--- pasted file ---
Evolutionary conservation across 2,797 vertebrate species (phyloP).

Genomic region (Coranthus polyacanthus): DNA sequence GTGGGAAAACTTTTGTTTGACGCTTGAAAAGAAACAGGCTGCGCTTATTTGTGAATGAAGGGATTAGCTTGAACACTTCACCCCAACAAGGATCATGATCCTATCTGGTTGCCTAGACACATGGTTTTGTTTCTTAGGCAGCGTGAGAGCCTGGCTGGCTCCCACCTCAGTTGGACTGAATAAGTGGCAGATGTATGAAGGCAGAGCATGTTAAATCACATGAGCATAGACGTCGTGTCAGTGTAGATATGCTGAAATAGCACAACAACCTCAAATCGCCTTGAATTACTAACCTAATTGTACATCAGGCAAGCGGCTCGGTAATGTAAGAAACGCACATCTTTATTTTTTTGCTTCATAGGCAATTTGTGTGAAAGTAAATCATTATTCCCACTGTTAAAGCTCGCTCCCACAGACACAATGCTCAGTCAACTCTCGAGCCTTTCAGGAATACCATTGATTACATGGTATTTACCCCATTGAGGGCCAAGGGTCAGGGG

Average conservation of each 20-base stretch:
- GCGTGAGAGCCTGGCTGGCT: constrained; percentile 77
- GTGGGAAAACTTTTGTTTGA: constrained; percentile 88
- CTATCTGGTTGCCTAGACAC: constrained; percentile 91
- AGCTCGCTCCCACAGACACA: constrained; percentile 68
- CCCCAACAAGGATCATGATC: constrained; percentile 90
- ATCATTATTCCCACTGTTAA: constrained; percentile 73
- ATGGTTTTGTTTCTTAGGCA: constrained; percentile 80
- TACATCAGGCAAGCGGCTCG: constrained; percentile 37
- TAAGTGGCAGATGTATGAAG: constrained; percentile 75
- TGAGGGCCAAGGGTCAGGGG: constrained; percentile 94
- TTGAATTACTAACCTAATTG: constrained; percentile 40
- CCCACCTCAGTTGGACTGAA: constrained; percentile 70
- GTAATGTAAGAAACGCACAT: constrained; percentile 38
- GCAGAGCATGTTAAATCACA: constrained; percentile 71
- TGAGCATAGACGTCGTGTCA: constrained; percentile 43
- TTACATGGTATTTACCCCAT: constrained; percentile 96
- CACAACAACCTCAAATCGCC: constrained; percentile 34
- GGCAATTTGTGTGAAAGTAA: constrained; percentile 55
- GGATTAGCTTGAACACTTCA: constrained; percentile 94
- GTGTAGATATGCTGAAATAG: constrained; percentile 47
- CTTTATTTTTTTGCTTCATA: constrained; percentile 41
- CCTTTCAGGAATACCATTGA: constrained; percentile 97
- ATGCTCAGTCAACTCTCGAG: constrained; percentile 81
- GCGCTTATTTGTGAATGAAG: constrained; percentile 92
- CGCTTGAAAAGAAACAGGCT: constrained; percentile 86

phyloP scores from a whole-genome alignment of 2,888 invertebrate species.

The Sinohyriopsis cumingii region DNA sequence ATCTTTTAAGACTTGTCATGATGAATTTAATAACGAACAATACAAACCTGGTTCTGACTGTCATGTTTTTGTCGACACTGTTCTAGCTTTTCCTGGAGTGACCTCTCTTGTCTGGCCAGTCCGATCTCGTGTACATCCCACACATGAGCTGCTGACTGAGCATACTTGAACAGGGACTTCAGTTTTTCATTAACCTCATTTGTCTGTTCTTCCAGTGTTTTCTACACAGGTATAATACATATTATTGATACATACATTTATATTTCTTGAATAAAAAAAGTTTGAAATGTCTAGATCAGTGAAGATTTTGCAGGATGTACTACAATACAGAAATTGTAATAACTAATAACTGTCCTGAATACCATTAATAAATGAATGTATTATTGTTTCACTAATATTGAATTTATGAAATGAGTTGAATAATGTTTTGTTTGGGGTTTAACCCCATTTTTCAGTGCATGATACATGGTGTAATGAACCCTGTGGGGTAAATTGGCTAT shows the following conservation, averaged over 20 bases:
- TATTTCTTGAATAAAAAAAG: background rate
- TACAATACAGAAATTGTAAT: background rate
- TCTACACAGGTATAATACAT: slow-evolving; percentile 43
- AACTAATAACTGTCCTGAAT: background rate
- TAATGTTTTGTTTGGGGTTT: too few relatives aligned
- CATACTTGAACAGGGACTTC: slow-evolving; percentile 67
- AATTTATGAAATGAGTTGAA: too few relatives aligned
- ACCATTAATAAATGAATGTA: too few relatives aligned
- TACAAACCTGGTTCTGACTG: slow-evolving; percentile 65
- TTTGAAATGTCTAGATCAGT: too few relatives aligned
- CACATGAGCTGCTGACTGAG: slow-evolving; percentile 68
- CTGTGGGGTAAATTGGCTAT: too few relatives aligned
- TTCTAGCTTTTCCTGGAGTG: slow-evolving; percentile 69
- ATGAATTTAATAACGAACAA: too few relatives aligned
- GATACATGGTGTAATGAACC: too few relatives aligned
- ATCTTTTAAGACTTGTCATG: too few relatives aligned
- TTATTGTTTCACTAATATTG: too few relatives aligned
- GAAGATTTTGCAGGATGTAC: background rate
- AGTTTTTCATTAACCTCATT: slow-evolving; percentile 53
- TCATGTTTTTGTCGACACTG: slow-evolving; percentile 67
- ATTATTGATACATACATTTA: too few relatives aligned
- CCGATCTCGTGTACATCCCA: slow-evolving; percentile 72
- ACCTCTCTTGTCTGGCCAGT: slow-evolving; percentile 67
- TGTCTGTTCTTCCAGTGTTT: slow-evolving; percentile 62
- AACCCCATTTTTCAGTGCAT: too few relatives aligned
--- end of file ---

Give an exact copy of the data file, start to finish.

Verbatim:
Evolutionary conservation across 2,797 vertebrate species (phyloP).

Genomic region (Coranthus polyacanthus): DNA sequence GTGGGAAAACTTTTGTTTGACGCTTGAAAAGAAACAGGCTGCGCTTATTTGTGAATGAAGGGATTAGCTTGAACACTTCACCCCAACAAGGATCATGATCCTATCTGGTTGCCTAGACACATGGTTTTGTTTCTTAGGCAGCGTGAGAGCCTGGCTGGCTCCCACCTCAGTTGGACTGAATAAGTGGCAGATGTATGAAGGCAGAGCATGTTAAATCACATGAGCATAGACGTCGTGTCAGTGTAGATATGCTGAAATAGCACAACAACCTCAAATCGCCTTGAATTACTAACCTAATTGTACATCAGGCAAGCGGCTCGGTAATGTAAGAAACGCACATCTTTATTTTTTTGCTTCATAGGCAATTTGTGTGAAAGTAAATCATTATTCCCACTGTTAAAGCTCGCTCCCACAGACACAATGCTCAGTCAACTCTCGAGCCTTTCAGGAATACCATTGATTACATGGTATTTACCCCATTGAGGGCCAAGGGTCAGGGG

Average conservation of each 20-base stretch:
- GCGTGAGAGCCTGGCTGGCT: constrained; percentile 77
- GTGGGAAAACTTTTGTTTGA: constrained; percentile 88
- CTATCTGGTTGCCTAGACAC: constrained; percentile 91
- AGCTCGCTCCCACAGACACA: constrained; percentile 68
- CCCCAACAAGGATCATGATC: constrained; percentile 90
- ATCATTATTCCCACTGTTAA: constrained; percentile 73
- ATGGTTTTGTTTCTTAGGCA: constrained; percentile 80
- TACATCAGGCAAGCGGCTCG: constrained; percentile 37
- TAAGTGGCAGATGTATGAAG: constrained; percentile 75
- TGAGGGCCAAGGGTCAGGGG: constrained; percentile 94
- TTGAATTACTAACCTAATTG: constrained; percentile 40
- CCCACCTCAGTTGGACTGAA: constrained; percentile 70
- GTAATGTAAGAAACGCACAT: constrained; percentile 38
- GCAGAGCATGTTAAATCACA: constrained; percentile 71
- TGAGCATAGACGTCGTGTCA: constrained; percentile 43
- TTACATGGTATTTACCCCAT: constrained; percentile 96
- CACAACAACCTCAAATCGCC: constrained; percentile 34
- GGCAATTTGTGTGAAAGTAA: constrained; percentile 55
- GGATTAGCTTGAACACTTCA: constrained; percentile 94
- GTGTAGATATGCTGAAATAG: constrained; percentile 47
- CTTTATTTTTTTGCTTCATA: constrained; percentile 41
- CCTTTCAGGAATACCATTGA: constrained; percentile 97
- ATGCTCAGTCAACTCTCGAG: constrained; percentile 81
- GCGCTTATTTGTGAATGAAG: constrained; percentile 92
- CGCTTGAAAAGAAACAGGCT: constrained; percentile 86

phyloP scores from a whole-genome alignment of 2,888 invertebrate species.

The Sinohyriopsis cumingii region DNA sequence ATCTTTTAAGACTTGTCATGATGAATTTAATAACGAACAATACAAACCTGGTTCTGACTGTCATGTTTTTGTCGACACTGTTCTAGCTTTTCCTGGAGTGACCTCTCTTGTCTGGCCAGTCCGATCTCGTGTACATCCCACACATGAGCTGCTGACTGAGCATACTTGAACAGGGACTTCAGTTTTTCATTAACCTCATTTGTCTGTTCTTCCAGTGTTTTCTACACAGGTATAATACATATTATTGATACATACATTTATATTTCTTGAATAAAAAAAGTTTGAAATGTCTAGATCAGTGAAGATTTTGCAGGATGTACTACAATACAGAAATTGTAATAACTAATAACTGTCCTGAATACCATTAATAAATGAATGTATTATTGTTTCACTAATATTGAATTTATGAAATGAGTTGAATAATGTTTTGTTTGGGGTTTAACCCCATTTTTCAGTGCATGATACATGGTGTAATGAACCCTGTGGGGTAAATTGGCTAT shows the following conservation, averaged over 20 bases:
- TATTTCTTGAATAAAAAAAG: background rate
- TACAATACAGAAATTGTAAT: background rate
- TCTACACAGGTATAATACAT: slow-evolving; percentile 43
- AACTAATAACTGTCCTGAAT: background rate
- TAATGTTTTGTTTGGGGTTT: too few relatives aligned
- CATACTTGAACAGGGACTTC: slow-evolving; percentile 67
- AATTTATGAAATGAGTTGAA: too few relatives aligned
- ACCATTAATAAATGAATGTA: too few relatives aligned
- TACAAACCTGGTTCTGACTG: slow-evolving; percentile 65
- TTTGAAATGTCTAGATCAGT: too few relatives aligned
- CACATGAGCTGCTGACTGAG: slow-evolving; percentile 68
- CTGTGGGGTAAATTGGCTAT: too few relatives aligned
- TTCTAGCTTTTCCTGGAGTG: slow-evolving; percentile 69
- ATGAATTTAATAACGAACAA: too few relatives aligned
- GATACATGGTGTAATGAACC: too few relatives aligned
- ATCTTTTAAGACTTGTCATG: too few relatives aligned
- TTATTGTTTCACTAATATTG: too few relatives aligned
- GAAGATTTTGCAGGATGTAC: background rate
- AGTTTTTCATTAACCTCATT: slow-evolving; percentile 53
- TCATGTTTTTGTCGACACTG: slow-evolving; percentile 67
- ATTATTGATACATACATTTA: too few relatives aligned
- CCGATCTCGTGTACATCCCA: slow-evolving; percentile 72
- ACCTCTCTTGTCTGGCCAGT: slow-evolving; percentile 67
- TGTCTGTTCTTCCAGTGTTT: slow-evolving; percentile 62
- AACCCCATTTTTCAGTGCAT: too few relatives aligned